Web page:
Dozens of people set up camp, complete with a communal kitchen and library, woodstoves and solar panels, even donated Porta-Potties. The camp was a magnet for activism, the homeless and the scorn of conservatives. Two Canyon County Republicans parked cars in the encampment to protest it. Police were summoned numerous times for a variety of issues.
The camp annoyed state legislators to no end, both by the Occupiers' disruptions to the lawmaking process and by its continued existence. Republican members of the Idaho Legislature began an immediate attempt to evict the Occupiers.
Eventually the Legislature passed House Bill 404, which prohibited camping on the Capitol mall. The Occupy camp was left standing as a symbol, but Occupiers slept elsewhere to comply with the law.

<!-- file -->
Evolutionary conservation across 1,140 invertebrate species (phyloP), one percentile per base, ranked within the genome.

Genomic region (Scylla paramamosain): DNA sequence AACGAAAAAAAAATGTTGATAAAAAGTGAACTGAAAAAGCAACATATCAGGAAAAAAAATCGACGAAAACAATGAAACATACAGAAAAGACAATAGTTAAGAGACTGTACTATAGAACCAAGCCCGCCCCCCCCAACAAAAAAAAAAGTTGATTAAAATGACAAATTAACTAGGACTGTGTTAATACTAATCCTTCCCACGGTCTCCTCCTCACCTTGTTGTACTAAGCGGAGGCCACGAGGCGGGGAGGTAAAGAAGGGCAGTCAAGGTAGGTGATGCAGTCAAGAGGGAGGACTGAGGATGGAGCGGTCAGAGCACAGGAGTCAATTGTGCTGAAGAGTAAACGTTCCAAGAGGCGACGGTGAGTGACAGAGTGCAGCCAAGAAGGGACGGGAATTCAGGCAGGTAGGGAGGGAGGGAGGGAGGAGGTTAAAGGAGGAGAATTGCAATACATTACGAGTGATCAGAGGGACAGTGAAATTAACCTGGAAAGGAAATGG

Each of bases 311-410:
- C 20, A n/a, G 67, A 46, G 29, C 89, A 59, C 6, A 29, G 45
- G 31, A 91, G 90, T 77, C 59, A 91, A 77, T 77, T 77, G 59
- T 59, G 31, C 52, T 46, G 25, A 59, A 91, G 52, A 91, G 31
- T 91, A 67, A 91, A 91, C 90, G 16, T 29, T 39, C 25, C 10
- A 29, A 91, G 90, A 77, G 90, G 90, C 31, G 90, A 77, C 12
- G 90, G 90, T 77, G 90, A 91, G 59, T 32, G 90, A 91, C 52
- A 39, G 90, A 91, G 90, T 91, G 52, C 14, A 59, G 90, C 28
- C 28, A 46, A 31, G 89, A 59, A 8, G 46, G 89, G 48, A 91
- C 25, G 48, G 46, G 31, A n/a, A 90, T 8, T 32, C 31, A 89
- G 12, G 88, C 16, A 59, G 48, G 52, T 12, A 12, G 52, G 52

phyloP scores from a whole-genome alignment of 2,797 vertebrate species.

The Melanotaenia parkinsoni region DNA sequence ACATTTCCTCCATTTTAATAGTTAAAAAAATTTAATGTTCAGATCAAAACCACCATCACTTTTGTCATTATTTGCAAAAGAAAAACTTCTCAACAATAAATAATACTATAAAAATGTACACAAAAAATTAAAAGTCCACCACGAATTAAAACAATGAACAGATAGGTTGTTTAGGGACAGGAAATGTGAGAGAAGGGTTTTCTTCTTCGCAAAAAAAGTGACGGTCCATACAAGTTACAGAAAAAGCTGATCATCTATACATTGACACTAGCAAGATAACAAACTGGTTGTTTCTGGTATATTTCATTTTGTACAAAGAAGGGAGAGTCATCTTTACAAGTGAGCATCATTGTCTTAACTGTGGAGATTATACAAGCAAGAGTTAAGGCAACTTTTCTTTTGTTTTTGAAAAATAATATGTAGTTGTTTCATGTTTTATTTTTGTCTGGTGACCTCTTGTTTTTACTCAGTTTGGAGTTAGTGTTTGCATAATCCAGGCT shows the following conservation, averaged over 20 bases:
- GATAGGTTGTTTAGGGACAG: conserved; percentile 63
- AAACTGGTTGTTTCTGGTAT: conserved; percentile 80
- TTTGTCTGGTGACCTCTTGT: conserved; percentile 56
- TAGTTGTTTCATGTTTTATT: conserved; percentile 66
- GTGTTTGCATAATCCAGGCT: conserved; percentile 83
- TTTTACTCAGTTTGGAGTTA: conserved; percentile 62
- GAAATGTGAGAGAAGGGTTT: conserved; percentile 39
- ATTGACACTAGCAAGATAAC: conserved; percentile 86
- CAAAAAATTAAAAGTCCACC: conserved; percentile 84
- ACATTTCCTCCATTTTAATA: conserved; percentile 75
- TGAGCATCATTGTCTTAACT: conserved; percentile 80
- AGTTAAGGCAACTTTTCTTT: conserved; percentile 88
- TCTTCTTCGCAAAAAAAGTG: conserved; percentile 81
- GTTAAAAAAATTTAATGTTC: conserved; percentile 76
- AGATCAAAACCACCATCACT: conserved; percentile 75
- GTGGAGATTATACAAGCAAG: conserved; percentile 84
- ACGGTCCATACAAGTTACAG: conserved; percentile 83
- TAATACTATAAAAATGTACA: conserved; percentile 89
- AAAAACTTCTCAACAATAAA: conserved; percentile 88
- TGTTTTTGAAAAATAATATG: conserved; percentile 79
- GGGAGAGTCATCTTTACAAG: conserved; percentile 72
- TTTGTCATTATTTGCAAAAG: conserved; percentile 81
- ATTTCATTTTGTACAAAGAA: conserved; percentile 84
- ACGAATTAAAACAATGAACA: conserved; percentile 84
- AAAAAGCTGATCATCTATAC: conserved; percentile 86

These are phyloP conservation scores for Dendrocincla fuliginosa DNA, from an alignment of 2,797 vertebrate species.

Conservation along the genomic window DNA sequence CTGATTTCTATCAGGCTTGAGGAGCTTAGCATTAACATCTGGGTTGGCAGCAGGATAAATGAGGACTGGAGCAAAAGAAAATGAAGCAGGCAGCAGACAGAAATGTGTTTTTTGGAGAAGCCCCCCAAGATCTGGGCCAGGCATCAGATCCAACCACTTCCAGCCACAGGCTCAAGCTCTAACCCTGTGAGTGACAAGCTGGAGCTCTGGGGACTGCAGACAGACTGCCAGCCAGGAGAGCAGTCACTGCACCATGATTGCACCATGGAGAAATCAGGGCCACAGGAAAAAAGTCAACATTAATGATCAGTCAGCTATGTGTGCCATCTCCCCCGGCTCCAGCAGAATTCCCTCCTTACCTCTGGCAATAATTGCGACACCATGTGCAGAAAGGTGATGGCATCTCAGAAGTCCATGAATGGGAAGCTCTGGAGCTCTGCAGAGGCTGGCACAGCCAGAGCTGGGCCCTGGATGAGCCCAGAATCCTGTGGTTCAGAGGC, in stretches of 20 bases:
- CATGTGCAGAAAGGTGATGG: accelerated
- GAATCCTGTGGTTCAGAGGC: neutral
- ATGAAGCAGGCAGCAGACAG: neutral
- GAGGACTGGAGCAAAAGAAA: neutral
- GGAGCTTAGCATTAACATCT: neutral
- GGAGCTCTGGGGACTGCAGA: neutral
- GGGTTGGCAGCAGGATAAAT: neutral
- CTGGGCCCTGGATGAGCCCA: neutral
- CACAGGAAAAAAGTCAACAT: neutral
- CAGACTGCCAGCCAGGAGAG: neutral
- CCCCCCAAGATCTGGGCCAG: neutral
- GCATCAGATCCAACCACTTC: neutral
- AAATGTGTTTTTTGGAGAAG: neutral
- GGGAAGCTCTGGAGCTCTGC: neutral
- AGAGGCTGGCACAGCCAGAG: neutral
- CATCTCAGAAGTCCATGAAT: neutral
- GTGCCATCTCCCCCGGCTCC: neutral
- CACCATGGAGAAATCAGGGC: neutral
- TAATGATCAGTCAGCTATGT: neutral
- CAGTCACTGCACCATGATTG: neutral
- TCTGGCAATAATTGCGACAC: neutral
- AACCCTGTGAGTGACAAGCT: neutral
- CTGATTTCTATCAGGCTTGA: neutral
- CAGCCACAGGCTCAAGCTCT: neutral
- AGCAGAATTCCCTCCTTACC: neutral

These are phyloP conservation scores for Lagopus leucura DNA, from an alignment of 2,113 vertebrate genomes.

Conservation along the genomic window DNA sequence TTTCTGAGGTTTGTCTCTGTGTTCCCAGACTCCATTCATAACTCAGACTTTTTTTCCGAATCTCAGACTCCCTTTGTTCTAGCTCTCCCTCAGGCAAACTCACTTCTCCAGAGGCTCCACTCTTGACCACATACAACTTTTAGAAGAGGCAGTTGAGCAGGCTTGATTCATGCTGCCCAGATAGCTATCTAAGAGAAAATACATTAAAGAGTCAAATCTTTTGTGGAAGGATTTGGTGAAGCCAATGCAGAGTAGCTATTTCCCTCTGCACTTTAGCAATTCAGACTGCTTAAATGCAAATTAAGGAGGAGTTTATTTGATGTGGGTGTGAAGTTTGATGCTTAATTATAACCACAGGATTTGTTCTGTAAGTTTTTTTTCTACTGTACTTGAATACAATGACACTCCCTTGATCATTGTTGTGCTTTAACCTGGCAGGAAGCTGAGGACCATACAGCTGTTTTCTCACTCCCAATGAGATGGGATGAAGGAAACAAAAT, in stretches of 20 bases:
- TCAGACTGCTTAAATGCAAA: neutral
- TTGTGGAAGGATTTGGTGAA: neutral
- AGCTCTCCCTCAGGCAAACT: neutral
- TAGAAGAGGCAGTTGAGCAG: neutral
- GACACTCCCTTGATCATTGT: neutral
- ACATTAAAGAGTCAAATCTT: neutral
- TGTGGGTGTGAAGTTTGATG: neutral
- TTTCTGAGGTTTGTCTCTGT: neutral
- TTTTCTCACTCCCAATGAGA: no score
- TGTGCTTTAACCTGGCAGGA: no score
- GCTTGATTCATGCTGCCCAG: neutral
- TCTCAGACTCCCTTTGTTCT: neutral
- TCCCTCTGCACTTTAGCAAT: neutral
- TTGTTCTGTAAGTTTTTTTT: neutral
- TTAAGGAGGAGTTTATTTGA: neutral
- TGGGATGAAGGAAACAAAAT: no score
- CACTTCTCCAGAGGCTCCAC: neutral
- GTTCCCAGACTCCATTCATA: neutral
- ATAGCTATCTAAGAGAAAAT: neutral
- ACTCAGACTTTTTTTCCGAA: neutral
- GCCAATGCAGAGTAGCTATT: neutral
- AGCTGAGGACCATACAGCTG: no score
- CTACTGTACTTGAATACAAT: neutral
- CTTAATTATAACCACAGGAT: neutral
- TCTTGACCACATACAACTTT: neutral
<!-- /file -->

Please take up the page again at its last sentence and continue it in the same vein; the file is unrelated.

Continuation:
But the state took issue with the empty tents as well, stating they were damaging the courthouse property and preventing crews from doing necessary maintenance. Though the Occupiers continued to fight in court, they began spending more time dealing with the lawsuit than other issues and eventually vacated the site on June 13, making it the longest running Occupy encampment in the nation. Manhattan's Zuccotti Park only lasted until Nov. 15, 2011.
To the casual observer, not much has happened since then. The 5,000-member-strong Facebook group has become a forum to share newsclips and memes instead of a place to plan actions. The @OccupyBOI Twitter handle has been silent since April. The Occupy Boise website is gone.